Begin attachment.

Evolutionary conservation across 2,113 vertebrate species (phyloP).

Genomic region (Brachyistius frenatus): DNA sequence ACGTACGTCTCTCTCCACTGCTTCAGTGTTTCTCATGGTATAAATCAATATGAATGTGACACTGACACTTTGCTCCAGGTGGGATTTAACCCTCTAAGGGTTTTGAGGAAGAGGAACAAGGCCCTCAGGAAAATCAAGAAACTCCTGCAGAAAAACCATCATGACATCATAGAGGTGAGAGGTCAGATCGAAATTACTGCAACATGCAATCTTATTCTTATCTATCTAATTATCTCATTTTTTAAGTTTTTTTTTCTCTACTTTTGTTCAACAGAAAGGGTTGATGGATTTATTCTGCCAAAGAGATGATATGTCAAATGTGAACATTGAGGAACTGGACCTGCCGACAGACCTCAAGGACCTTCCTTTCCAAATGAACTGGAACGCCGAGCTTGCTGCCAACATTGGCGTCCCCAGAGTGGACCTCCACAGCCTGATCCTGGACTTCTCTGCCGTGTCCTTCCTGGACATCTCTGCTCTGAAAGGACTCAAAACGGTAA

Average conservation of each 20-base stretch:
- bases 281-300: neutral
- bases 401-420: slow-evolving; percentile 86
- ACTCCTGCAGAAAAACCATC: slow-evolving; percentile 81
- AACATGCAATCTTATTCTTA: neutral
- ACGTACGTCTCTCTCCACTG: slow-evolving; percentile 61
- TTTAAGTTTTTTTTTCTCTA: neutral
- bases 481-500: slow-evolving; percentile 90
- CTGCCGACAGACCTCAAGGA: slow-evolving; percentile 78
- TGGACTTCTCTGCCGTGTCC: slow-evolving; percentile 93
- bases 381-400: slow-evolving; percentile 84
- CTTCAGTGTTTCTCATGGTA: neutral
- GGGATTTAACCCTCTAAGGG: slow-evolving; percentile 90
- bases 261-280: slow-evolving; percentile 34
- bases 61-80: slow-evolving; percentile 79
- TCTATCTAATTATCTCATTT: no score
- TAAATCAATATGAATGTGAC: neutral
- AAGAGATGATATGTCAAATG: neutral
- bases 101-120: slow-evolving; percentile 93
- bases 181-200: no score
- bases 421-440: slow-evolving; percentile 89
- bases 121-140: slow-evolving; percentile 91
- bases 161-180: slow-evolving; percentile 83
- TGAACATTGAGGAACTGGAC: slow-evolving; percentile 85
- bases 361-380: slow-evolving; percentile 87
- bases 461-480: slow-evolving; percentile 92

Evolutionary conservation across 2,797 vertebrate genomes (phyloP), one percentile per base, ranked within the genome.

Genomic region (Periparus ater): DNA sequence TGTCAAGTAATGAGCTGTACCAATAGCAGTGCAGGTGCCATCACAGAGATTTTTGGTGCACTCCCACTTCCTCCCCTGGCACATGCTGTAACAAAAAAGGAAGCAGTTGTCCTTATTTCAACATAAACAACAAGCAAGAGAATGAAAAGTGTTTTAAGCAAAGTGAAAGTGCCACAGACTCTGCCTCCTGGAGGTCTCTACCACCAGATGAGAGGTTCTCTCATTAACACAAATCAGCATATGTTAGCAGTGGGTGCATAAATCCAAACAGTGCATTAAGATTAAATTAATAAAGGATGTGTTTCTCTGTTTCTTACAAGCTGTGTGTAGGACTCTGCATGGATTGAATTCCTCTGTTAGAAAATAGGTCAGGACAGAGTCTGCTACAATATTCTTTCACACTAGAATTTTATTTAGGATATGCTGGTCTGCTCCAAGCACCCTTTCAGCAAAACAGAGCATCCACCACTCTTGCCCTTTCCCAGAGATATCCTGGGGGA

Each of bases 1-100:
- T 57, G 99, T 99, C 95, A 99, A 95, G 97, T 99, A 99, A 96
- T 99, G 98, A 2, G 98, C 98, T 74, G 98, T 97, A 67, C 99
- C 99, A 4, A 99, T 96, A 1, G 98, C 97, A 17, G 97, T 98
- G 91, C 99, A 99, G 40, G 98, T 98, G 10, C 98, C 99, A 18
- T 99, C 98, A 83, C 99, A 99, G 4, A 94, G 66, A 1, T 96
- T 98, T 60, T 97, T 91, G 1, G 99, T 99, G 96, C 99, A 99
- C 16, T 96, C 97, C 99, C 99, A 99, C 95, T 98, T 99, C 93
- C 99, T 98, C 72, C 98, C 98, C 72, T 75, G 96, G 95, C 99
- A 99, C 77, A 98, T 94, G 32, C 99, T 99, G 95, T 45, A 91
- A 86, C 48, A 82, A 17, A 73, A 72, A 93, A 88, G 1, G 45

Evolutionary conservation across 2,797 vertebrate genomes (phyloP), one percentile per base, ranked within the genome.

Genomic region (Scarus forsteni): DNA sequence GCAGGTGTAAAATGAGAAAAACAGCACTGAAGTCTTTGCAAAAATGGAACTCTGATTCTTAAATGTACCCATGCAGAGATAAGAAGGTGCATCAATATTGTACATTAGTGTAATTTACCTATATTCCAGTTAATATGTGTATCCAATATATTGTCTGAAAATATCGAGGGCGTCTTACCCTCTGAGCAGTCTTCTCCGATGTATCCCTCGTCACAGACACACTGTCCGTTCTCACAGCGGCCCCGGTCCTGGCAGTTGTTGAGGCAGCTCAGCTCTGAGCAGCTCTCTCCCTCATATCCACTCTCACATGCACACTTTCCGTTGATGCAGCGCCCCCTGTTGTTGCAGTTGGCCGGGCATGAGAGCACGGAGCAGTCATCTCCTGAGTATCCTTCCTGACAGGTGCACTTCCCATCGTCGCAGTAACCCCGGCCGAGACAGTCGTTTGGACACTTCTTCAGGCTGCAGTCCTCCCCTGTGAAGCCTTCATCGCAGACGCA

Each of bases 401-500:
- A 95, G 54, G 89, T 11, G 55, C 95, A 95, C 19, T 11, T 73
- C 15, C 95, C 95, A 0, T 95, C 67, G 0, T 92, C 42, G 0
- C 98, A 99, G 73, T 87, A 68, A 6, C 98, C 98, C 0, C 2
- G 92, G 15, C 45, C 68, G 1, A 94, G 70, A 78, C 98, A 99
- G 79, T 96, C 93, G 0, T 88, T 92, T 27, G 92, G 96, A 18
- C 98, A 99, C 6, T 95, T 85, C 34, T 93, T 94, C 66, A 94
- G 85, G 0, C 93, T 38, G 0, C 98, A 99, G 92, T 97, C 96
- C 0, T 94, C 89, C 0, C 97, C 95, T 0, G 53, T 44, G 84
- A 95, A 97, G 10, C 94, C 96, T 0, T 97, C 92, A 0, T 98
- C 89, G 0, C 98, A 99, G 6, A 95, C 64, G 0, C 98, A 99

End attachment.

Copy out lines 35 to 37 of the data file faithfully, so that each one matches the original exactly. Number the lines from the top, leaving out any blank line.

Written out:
- G 91, C 99, A 99, G 40, G 98, T 98, G 10, C 98, C 99, A 18
- T 99, C 98, A 83, C 99, A 99, G 4, A 94, G 66, A 1, T 96
- T 98, T 60, T 97, T 91, G 1, G 99, T 99, G 96, C 99, A 99